Paris Charles de Gaulle vs. Orly: Which airport should you fly into?
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Paris, the City of Light, is a global hotspot of culture, art, history and fine dining. A popular spot among both business and leisure travelers, Paris is one of the largest cities in Europe and has two major airports.
Having recently compared the major airports Tokyo, we’re going to turn our attention today to Paris Charles de Gaulle (CDG) and Paris Orly (ORY) and help you decide which one to fly in and out of on your next trip to the French capital.
Distance to downtown and transportation options
The 20 arrondissements (districts) of Paris are laid out in a spiral pattern, like a snail shell. The first arrondissement, home to the Louvre, is located in the center of the city and the numbers increase as you spiral outwards in a clockwise fashion. One of the most central locations downtown is the Notre Dame cathedral, a great choice for this comparison since it sits on the RER B line that serves both de Gaulle and Orly.
Here’s how the two airports stack up:
|Getting downtown||Charles de Gaulle (CDG)||Orly (ORY)|
|Distance (by car)||23 miles||12 miles|
|Time (by car)||50 minutes||25 minutes|
|Average taxi cost||€55 (~£48)||€40 (~£35)|
|Public Transit||RER B (~1 hour)||ORLYVAL to RER B (40 minutes)|
Charles de Gaulle to the northeast is much farther out of the city than Orly to the south. However, Paris has one of the world’s most comprehensive and easy-to-navigate metro systems, making it a cinch to get from either airport to just about any point in the city. The RER B is a very long train (both in terms of the number of cars and the length of the line) that runs north-south through the city. It’s even possible to get an express train that skips many of the stops between downtown and de Gaulle, but make sure you board a train that is actually bound for the airport (B3) and not headed to Mitry-Claye in the north (B5).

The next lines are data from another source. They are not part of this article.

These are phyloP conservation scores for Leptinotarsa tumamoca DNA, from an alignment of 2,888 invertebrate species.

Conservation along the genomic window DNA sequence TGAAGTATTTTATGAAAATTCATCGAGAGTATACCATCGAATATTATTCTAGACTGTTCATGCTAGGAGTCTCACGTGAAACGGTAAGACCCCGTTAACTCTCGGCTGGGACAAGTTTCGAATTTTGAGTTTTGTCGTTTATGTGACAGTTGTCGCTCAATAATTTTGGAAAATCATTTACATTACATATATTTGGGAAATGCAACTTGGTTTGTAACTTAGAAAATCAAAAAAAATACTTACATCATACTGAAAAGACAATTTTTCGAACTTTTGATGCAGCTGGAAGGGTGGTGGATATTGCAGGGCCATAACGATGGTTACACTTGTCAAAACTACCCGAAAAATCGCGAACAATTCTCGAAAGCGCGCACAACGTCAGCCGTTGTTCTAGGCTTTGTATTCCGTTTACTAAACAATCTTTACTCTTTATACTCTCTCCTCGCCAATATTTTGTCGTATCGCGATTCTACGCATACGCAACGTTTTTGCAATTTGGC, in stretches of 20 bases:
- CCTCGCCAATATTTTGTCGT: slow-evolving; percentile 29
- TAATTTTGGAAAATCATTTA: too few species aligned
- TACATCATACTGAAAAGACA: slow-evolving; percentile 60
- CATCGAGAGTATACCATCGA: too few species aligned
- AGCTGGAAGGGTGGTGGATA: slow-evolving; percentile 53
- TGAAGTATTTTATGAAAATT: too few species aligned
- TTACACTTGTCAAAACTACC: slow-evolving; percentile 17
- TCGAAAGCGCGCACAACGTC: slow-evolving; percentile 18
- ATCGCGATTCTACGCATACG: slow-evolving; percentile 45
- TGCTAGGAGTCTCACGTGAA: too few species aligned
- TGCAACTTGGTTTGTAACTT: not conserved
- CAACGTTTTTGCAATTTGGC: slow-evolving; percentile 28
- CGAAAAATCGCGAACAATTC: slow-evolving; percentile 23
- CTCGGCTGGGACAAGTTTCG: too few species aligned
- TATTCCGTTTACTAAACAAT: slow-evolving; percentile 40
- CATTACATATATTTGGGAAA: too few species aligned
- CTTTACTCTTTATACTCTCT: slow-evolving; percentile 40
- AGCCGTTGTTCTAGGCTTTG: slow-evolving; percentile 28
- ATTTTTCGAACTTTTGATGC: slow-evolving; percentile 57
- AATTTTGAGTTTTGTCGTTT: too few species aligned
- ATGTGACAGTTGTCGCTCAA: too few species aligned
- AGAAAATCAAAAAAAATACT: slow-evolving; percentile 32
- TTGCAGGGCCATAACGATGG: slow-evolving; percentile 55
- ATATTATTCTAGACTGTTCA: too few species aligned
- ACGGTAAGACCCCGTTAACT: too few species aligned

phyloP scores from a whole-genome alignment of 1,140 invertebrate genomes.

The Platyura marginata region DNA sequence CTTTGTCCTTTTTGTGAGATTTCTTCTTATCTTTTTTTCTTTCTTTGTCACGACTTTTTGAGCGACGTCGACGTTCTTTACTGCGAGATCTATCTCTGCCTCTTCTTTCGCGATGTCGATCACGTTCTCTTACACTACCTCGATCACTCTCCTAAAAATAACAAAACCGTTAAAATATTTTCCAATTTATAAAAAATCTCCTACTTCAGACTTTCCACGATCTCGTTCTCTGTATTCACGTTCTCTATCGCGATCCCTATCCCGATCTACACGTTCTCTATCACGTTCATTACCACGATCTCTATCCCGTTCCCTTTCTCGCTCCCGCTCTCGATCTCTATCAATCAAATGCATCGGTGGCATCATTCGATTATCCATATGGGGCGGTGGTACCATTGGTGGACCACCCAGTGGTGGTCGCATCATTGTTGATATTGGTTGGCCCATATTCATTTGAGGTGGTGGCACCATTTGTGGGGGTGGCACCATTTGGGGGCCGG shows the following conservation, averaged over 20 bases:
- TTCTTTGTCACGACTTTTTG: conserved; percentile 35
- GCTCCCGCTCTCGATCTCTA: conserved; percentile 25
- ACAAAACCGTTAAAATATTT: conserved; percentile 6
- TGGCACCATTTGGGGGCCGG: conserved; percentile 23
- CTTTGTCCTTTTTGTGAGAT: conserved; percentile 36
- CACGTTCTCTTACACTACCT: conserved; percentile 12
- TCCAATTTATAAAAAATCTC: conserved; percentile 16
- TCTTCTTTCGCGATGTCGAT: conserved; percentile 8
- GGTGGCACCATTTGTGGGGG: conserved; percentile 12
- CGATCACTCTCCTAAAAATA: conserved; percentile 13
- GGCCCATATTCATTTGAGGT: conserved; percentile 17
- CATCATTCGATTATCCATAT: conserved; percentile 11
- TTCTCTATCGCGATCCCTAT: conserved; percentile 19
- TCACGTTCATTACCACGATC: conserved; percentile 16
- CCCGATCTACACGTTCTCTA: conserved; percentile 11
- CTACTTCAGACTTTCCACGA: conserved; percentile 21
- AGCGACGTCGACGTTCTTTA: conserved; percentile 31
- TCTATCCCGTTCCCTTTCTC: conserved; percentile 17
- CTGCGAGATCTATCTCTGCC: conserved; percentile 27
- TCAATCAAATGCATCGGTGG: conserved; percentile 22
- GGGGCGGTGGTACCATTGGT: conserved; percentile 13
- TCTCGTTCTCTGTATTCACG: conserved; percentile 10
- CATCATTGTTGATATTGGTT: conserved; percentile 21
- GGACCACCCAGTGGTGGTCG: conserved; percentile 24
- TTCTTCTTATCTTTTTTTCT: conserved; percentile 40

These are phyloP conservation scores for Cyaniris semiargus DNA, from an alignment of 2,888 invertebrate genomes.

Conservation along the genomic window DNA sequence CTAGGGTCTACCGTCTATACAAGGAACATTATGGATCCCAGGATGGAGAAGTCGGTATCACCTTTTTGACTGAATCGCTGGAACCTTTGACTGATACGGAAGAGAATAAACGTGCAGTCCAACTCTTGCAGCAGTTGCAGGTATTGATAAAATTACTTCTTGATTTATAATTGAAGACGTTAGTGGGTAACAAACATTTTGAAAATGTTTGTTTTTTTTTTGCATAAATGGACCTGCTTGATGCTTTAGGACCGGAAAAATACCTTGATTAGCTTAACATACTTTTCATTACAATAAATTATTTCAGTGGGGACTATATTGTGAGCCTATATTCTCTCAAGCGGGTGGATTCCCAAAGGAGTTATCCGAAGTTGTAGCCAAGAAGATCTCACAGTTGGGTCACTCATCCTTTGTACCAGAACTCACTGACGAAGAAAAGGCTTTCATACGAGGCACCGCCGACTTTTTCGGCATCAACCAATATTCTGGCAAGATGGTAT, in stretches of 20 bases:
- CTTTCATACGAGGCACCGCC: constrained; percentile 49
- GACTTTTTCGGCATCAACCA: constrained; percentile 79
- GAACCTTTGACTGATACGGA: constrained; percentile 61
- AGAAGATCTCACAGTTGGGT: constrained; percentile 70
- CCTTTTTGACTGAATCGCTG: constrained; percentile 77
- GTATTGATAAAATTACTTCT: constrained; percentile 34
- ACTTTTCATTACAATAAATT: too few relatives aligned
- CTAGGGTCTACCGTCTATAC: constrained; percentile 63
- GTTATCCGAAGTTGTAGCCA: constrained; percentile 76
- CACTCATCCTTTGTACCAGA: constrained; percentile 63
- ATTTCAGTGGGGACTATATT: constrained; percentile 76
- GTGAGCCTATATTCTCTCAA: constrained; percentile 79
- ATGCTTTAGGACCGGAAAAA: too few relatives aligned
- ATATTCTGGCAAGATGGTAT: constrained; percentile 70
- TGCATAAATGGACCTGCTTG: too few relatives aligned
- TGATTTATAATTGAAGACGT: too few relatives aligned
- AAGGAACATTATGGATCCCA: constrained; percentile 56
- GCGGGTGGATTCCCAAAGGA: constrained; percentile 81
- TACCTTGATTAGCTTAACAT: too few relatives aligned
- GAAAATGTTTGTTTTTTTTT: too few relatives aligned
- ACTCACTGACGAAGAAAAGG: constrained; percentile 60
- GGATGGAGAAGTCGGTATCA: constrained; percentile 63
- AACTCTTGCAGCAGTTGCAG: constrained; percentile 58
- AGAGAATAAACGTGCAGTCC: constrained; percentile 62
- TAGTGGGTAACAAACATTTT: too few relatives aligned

If you opt to drive or take a taxi, the trip from de Gaulle can be about twice as long as the drive from Orly before accounting for traffic, especially in the narrow streets that make up much of downtown Paris. It’s also important to note that the RER B doesn’t run directly from Orly. You’ll need to transfer at Antony to get to the center of the city. When leaving, transfer at Antony for Orlyval.
Winner: Charles de Gaulle is farther from downtown, but it can actually be easier to get to than Orly if you’re starting at Notre Dame. It’s about the same number of stops to each airport, but there are express trains to de Gaulle and you don’t have to switch lines, so Paris’ larger airport has the upper hand.
Airlines and flight options
Charles de Gaulle ranked as the 10th busiest airport in the world in 2018, serving 72.2 million passengers, second in Europe only to London Heathrow. If you’re taking an intercontinental flight to Paris, it’s a near-certainty that you’ll be flying into de Gaulle.
The heavy demand for travel to and from Paris is reflected in the jumbo jets that fly to de Gaulle. Etihad and Qatar each fly two daily A380s while Emirates flies three. The following popular and highly rated airlines also fly to de Gaulle:
- Cathay Pacific flies from Hong Kong (HKG) using a 777-300ER
- Singapore flies from Singapore (SIN) using a 777-300ER
- JAL flies from Tokyo Haneda (HND) using a 777-300ER
- ANA flies from Tokyo Haneda (HND) using a 787-9
- EVA Air flies from Taipei (TPE) using a 777-300ER